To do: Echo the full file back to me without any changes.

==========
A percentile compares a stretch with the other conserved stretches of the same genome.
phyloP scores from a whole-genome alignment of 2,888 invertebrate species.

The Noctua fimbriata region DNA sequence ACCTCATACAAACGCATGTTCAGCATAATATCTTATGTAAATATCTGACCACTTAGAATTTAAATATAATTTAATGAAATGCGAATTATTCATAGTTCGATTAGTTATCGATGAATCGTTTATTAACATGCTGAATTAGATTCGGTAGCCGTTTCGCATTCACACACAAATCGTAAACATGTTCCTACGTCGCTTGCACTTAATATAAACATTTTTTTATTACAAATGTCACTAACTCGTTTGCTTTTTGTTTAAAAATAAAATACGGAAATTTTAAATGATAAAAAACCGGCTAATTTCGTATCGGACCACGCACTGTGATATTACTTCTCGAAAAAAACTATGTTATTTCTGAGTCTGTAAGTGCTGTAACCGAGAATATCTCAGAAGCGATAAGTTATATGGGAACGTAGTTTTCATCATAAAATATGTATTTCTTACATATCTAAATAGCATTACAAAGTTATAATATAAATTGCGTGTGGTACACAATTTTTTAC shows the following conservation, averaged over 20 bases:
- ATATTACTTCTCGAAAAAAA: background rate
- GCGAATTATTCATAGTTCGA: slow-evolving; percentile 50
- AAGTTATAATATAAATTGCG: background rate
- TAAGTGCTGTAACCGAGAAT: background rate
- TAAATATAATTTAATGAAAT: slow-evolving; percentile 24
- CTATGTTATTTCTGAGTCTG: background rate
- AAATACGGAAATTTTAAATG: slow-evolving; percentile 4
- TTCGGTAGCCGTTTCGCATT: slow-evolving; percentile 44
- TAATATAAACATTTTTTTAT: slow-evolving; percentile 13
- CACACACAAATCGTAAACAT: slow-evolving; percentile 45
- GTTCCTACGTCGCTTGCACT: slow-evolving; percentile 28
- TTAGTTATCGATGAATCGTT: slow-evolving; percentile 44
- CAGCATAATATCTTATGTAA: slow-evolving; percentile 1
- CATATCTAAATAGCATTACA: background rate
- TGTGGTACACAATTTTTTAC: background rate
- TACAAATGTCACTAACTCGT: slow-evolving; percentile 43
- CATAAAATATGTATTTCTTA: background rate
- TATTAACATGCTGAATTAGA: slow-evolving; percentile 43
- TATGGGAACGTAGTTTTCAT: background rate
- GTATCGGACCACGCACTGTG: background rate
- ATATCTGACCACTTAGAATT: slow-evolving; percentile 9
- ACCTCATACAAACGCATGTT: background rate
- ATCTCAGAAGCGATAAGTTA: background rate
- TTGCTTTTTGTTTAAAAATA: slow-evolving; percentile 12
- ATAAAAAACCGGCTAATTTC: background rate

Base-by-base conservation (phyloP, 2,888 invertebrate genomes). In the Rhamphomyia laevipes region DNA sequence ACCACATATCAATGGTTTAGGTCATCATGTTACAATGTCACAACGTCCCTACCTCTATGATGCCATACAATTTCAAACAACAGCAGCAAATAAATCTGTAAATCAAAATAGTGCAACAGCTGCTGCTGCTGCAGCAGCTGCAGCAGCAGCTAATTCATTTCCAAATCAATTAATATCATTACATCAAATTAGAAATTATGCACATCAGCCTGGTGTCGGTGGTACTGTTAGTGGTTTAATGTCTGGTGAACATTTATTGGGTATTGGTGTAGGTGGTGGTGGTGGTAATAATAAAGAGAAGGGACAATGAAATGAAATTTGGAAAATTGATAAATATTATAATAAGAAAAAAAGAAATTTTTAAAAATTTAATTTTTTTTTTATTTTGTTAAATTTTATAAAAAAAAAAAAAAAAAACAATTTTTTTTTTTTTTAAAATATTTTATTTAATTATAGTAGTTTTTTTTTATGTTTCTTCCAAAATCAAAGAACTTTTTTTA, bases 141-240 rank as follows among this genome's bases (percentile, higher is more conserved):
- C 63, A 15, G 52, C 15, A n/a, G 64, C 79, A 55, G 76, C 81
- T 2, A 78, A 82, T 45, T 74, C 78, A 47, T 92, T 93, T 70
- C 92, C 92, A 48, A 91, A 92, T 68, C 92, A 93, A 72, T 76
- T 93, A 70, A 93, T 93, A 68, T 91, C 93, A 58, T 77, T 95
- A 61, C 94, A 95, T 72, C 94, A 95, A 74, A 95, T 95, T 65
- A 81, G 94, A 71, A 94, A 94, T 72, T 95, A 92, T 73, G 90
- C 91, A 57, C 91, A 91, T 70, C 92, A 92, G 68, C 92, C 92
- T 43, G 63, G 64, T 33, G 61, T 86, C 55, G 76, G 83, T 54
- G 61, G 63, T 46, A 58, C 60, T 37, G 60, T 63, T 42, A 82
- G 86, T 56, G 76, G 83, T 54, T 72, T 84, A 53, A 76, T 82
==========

A percentile compares a stretch with the other conserved stretches of the same genome.
phyloP scores from a whole-genome alignment of 2,888 invertebrate species.

The Noctua fimbriata region DNA sequence ACCTCATACAAACGCATGTTCAGCATAATATCTTATGTAAATATCTGACCACTTAGAATTTAAATATAATTTAATGAAATGCGAATTATTCATAGTTCGATTAGTTATCGATGAATCGTTTATTAACATGCTGAATTAGATTCGGTAGCCGTTTCGCATTCACACACAAATCGTAAACATGTTCCTACGTCGCTTGCACTTAATATAAACATTTTTTTATTACAAATGTCACTAACTCGTTTGCTTTTTGTTTAAAAATAAAATACGGAAATTTTAAATGATAAAAAACCGGCTAATTTCGTATCGGACCACGCACTGTGATATTACTTCTCGAAAAAAACTATGTTATTTCTGAGTCTGTAAGTGCTGTAACCGAGAATATCTCAGAAGCGATAAGTTATATGGGAACGTAGTTTTCATCATAAAATATGTATTTCTTACATATCTAAATAGCATTACAAAGTTATAATATAAATTGCGTGTGGTACACAATTTTTTAC shows the following conservation, averaged over 20 bases:
- ATATTACTTCTCGAAAAAAA: background rate
- GCGAATTATTCATAGTTCGA: slow-evolving; percentile 50
- AAGTTATAATATAAATTGCG: background rate
- TAAGTGCTGTAACCGAGAAT: background rate
- TAAATATAATTTAATGAAAT: slow-evolving; percentile 24
- CTATGTTATTTCTGAGTCTG: background rate
- AAATACGGAAATTTTAAATG: slow-evolving; percentile 4
- TTCGGTAGCCGTTTCGCATT: slow-evolving; percentile 44
- TAATATAAACATTTTTTTAT: slow-evolving; percentile 13
- CACACACAAATCGTAAACAT: slow-evolving; percentile 45
- GTTCCTACGTCGCTTGCACT: slow-evolving; percentile 28
- TTAGTTATCGATGAATCGTT: slow-evolving; percentile 44
- CAGCATAATATCTTATGTAA: slow-evolving; percentile 1
- CATATCTAAATAGCATTACA: background rate
- TGTGGTACACAATTTTTTAC: background rate
- TACAAATGTCACTAACTCGT: slow-evolving; percentile 43
- CATAAAATATGTATTTCTTA: background rate
- TATTAACATGCTGAATTAGA: slow-evolving; percentile 43
- TATGGGAACGTAGTTTTCAT: background rate
- GTATCGGACCACGCACTGTG: background rate
- ATATCTGACCACTTAGAATT: slow-evolving; percentile 9
- ACCTCATACAAACGCATGTT: background rate
- ATCTCAGAAGCGATAAGTTA: background rate
- TTGCTTTTTGTTTAAAAATA: slow-evolving; percentile 12
- ATAAAAAACCGGCTAATTTC: background rate

Base-by-base conservation (phyloP, 2,888 invertebrate genomes). In the Rhamphomyia laevipes region DNA sequence ACCACATATCAATGGTTTAGGTCATCATGTTACAATGTCACAACGTCCCTACCTCTATGATGCCATACAATTTCAAACAACAGCAGCAAATAAATCTGTAAATCAAAATAGTGCAACAGCTGCTGCTGCTGCAGCAGCTGCAGCAGCAGCTAATTCATTTCCAAATCAATTAATATCATTACATCAAATTAGAAATTATGCACATCAGCCTGGTGTCGGTGGTACTGTTAGTGGTTTAATGTCTGGTGAACATTTATTGGGTATTGGTGTAGGTGGTGGTGGTGGTAATAATAAAGAGAAGGGACAATGAAATGAAATTTGGAAAATTGATAAATATTATAATAAGAAAAAAAGAAATTTTTAAAAATTTAATTTTTTTTTTATTTTGTTAAATTTTATAAAAAAAAAAAAAAAAAACAATTTTTTTTTTTTTTAAAATATTTTATTTAATTATAGTAGTTTTTTTTTATGTTTCTTCCAAAATCAAAGAACTTTTTTTA, bases 141-240 rank as follows among this genome's bases (percentile, higher is more conserved):
- C 63, A 15, G 52, C 15, A n/a, G 64, C 79, A 55, G 76, C 81
- T 2, A 78, A 82, T 45, T 74, C 78, A 47, T 92, T 93, T 70
- C 92, C 92, A 48, A 91, A 92, T 68, C 92, A 93, A 72, T 76
- T 93, A 70, A 93, T 93, A 68, T 91, C 93, A 58, T 77, T 95
- A 61, C 94, A 95, T 72, C 94, A 95, A 74, A 95, T 95, T 65
- A 81, G 94, A 71, A 94, A 94, T 72, T 95, A 92, T 73, G 90
- C 91, A 57, C 91, A 91, T 70, C 92, A 92, G 68, C 92, C 92
- T 43, G 63, G 64, T 33, G 61, T 86, C 55, G 76, G 83, T 54
- G 61, G 63, T 46, A 58, C 60, T 37, G 60, T 63, T 42, A 82
- G 86, T 56, G 76, G 83, T 54, T 72, T 84, A 53, A 76, T 82